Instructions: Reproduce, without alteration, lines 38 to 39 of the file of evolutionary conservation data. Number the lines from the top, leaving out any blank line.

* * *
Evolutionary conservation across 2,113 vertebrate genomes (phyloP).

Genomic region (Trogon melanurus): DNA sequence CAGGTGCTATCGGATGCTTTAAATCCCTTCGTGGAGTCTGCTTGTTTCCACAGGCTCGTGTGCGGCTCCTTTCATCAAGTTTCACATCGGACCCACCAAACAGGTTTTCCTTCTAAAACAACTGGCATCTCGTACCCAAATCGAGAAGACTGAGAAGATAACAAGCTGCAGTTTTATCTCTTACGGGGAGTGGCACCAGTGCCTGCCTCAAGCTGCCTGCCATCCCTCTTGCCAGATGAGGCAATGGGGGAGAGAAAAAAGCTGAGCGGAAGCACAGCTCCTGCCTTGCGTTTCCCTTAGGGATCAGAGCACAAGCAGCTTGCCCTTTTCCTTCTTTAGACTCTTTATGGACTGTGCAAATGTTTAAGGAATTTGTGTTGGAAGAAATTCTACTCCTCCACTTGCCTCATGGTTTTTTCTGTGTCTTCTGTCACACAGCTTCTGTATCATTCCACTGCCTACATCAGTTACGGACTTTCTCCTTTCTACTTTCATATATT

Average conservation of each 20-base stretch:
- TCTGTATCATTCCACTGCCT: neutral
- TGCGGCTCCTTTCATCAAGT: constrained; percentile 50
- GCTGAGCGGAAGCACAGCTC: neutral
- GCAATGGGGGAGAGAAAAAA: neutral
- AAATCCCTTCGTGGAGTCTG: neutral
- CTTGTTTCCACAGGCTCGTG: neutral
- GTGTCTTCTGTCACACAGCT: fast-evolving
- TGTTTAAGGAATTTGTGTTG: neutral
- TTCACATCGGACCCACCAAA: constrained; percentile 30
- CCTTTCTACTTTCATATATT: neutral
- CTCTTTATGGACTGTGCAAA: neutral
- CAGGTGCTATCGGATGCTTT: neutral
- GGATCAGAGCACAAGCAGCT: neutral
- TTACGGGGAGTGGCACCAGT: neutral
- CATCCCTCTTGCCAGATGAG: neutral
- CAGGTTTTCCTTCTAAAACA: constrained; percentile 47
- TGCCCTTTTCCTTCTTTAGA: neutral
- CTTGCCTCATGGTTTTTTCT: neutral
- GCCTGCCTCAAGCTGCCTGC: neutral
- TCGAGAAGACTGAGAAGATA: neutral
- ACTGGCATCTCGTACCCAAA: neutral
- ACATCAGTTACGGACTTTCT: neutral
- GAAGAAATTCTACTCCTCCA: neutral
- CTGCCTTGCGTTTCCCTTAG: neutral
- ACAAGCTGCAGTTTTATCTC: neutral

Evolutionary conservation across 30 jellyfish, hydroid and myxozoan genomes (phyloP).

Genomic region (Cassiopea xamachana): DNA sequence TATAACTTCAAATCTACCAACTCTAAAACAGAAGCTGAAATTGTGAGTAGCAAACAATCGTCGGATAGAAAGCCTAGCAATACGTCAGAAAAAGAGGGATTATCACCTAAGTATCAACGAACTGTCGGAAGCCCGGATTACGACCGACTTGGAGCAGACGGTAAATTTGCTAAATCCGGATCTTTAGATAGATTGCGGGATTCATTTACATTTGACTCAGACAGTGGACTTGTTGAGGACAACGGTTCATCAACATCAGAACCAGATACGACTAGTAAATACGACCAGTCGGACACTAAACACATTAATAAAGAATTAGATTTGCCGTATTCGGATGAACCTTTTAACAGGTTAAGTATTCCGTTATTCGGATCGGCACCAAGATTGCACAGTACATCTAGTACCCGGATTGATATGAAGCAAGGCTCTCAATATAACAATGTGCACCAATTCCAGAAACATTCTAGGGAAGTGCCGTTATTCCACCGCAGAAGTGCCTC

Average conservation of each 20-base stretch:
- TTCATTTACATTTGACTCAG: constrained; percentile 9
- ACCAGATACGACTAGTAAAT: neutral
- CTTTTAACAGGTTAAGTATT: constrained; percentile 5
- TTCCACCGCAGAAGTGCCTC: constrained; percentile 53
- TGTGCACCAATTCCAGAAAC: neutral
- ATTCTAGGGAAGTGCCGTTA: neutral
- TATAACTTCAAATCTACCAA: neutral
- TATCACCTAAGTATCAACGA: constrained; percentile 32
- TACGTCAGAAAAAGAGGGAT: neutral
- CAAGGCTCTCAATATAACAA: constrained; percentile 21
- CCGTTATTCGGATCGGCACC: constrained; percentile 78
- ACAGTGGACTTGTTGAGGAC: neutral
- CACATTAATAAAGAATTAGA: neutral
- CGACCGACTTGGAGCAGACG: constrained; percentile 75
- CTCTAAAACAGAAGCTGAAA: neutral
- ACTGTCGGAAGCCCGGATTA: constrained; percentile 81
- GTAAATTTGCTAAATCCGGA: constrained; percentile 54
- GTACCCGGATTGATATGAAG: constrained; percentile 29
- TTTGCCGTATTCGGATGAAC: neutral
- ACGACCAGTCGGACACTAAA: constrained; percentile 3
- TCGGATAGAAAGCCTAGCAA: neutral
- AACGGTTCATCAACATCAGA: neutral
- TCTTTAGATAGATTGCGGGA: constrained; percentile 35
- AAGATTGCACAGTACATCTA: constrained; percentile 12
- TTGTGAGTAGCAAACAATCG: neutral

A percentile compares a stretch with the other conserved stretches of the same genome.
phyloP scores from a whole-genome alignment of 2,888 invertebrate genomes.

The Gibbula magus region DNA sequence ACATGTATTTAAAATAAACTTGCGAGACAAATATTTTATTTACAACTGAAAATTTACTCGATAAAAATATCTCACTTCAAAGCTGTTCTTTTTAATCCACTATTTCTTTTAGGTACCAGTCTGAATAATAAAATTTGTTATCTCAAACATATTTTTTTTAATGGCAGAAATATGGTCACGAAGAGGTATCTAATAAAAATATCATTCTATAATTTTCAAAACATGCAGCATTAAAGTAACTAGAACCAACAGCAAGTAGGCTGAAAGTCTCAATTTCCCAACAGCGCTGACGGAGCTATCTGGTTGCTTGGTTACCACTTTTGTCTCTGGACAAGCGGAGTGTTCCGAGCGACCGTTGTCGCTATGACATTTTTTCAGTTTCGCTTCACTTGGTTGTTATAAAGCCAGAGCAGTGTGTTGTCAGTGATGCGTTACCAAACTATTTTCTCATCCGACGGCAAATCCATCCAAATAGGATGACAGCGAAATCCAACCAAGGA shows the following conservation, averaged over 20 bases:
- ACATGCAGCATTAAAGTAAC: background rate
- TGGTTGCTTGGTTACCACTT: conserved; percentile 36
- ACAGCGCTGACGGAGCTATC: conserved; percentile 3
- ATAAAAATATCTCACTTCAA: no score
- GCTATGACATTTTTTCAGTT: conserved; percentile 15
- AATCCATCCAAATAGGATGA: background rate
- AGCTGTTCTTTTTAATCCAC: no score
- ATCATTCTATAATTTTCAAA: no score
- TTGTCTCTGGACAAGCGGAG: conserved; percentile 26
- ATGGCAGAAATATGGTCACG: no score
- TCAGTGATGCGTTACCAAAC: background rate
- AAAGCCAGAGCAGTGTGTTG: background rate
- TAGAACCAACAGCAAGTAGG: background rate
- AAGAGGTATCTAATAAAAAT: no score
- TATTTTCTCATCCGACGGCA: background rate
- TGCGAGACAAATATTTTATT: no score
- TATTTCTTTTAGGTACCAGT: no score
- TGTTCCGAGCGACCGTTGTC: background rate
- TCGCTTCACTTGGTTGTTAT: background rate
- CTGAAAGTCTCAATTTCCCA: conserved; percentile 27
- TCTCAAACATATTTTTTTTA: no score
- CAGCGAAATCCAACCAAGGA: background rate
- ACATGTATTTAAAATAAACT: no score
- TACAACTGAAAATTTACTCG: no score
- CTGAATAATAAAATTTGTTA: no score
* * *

- TATAACTTCAAATCTACCAA: neutral
- TATCACCTAAGTATCAACGA: constrained; percentile 32